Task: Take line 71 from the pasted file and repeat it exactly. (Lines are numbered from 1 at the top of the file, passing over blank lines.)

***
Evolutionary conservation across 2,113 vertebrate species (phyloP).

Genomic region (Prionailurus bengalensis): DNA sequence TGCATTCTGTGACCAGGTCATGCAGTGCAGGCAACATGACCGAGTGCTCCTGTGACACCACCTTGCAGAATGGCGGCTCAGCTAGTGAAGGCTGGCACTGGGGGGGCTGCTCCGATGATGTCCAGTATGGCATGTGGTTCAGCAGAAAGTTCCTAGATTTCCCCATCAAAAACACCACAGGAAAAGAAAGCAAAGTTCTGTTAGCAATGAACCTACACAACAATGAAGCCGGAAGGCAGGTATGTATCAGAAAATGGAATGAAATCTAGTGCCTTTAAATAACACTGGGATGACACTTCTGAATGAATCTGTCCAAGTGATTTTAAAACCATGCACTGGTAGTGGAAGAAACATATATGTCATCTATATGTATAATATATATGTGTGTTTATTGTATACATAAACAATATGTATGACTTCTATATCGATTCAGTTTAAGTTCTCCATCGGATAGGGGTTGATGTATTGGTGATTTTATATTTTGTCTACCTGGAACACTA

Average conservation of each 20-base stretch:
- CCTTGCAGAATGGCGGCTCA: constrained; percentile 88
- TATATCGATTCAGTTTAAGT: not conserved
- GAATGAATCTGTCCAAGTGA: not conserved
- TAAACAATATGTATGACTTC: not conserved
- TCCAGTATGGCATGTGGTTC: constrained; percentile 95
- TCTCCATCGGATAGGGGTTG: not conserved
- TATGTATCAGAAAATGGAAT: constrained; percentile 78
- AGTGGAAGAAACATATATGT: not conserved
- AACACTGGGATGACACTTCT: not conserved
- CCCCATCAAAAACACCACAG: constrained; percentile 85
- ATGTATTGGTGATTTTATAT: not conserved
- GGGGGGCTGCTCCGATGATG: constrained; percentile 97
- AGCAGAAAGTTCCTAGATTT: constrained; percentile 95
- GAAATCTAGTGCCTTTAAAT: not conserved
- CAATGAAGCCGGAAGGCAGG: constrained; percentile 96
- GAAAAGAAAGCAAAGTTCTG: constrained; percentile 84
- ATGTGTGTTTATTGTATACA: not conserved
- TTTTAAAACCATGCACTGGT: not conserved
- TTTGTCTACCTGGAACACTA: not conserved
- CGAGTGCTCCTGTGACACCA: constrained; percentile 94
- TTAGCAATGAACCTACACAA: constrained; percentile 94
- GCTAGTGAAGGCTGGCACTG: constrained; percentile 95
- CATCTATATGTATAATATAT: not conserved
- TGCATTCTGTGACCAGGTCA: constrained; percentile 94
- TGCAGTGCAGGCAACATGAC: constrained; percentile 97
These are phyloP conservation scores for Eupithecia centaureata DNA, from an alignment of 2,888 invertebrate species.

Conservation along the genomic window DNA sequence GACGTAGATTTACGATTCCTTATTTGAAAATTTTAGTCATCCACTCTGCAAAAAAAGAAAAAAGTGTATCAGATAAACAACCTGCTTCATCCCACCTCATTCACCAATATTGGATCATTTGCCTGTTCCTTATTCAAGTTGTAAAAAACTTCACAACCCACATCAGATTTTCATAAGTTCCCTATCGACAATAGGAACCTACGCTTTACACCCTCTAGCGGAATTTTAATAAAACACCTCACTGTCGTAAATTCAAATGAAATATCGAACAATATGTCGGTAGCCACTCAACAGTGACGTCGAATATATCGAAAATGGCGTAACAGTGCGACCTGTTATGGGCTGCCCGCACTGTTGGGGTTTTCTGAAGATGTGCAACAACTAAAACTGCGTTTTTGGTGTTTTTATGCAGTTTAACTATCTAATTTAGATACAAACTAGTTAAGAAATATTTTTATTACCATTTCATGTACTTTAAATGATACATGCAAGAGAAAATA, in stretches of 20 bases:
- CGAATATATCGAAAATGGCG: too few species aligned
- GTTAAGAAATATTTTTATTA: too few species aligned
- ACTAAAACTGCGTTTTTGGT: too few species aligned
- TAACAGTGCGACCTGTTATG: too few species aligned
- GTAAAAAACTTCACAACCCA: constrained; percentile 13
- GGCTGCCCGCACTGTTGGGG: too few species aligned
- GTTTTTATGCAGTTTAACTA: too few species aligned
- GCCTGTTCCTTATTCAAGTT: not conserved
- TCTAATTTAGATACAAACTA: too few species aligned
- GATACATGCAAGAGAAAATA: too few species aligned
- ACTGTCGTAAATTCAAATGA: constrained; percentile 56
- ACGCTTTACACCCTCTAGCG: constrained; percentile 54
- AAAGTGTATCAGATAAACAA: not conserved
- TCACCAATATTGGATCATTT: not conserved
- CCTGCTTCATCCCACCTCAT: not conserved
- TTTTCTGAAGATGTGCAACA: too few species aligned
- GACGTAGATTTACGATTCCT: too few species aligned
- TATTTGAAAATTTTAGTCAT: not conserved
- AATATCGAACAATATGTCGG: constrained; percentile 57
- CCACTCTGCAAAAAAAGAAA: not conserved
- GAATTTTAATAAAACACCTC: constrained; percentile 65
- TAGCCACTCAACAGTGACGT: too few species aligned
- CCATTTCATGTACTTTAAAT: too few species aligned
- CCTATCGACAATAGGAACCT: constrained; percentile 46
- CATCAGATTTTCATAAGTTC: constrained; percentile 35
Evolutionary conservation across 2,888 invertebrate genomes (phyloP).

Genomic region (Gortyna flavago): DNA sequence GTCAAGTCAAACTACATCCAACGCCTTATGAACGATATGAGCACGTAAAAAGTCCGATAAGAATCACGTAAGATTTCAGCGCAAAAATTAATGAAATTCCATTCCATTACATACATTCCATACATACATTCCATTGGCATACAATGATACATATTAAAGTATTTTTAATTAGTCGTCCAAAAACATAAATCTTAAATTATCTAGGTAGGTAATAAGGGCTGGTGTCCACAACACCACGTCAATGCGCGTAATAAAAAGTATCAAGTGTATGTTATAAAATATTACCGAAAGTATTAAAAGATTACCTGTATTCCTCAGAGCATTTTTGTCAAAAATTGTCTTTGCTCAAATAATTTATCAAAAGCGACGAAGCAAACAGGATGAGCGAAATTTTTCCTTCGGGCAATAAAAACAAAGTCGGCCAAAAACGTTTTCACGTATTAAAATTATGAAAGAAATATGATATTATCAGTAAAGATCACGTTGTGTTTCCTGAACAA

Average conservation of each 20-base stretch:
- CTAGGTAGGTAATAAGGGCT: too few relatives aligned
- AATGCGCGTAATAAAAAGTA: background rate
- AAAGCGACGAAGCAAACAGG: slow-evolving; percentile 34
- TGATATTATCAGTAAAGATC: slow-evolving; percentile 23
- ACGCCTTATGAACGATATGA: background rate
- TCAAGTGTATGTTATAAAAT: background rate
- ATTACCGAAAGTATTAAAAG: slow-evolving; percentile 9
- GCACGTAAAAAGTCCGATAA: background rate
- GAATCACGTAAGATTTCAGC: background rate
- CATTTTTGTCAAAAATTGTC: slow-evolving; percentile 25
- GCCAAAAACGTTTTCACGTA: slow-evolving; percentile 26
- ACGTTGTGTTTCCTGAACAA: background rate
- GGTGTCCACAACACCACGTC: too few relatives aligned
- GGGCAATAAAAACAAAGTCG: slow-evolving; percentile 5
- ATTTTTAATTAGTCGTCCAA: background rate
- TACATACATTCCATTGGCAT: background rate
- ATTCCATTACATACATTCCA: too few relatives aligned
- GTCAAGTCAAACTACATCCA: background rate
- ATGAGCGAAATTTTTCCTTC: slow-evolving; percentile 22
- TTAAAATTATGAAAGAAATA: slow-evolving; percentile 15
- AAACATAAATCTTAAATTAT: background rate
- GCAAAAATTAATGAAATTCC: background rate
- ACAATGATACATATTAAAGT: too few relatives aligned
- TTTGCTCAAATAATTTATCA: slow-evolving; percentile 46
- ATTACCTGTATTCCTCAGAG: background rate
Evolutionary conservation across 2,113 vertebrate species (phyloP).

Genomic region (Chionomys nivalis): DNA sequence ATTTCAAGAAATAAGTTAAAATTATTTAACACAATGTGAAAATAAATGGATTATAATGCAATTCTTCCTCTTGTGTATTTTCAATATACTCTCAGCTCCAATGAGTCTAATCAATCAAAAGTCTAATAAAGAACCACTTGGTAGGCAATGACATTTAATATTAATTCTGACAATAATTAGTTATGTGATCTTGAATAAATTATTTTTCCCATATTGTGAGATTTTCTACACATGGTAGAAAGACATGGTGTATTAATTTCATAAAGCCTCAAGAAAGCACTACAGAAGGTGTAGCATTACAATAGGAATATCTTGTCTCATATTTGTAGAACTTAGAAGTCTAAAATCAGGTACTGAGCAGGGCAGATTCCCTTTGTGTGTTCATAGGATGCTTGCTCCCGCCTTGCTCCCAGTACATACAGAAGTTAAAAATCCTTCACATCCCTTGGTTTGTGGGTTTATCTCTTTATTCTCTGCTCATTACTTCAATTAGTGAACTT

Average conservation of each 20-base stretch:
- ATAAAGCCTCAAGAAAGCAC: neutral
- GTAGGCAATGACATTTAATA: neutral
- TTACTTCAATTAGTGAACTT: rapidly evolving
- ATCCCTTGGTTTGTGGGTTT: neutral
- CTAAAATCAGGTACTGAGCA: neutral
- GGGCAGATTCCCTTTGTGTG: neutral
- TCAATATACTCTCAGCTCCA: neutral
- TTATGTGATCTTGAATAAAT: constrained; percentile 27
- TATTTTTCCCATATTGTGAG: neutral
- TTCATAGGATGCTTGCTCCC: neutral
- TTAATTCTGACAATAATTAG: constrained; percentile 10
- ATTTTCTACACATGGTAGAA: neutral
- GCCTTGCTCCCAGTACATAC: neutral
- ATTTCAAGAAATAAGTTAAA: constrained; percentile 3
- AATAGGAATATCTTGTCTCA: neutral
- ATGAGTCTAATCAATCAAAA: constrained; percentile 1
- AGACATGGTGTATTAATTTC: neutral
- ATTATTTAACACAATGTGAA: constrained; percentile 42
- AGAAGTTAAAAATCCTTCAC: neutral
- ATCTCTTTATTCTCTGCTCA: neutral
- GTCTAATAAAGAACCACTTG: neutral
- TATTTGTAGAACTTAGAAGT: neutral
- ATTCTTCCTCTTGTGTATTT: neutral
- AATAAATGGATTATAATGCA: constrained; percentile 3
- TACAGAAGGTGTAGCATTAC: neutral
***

- GGTGTCCACAACACCACGTC: too few relatives aligned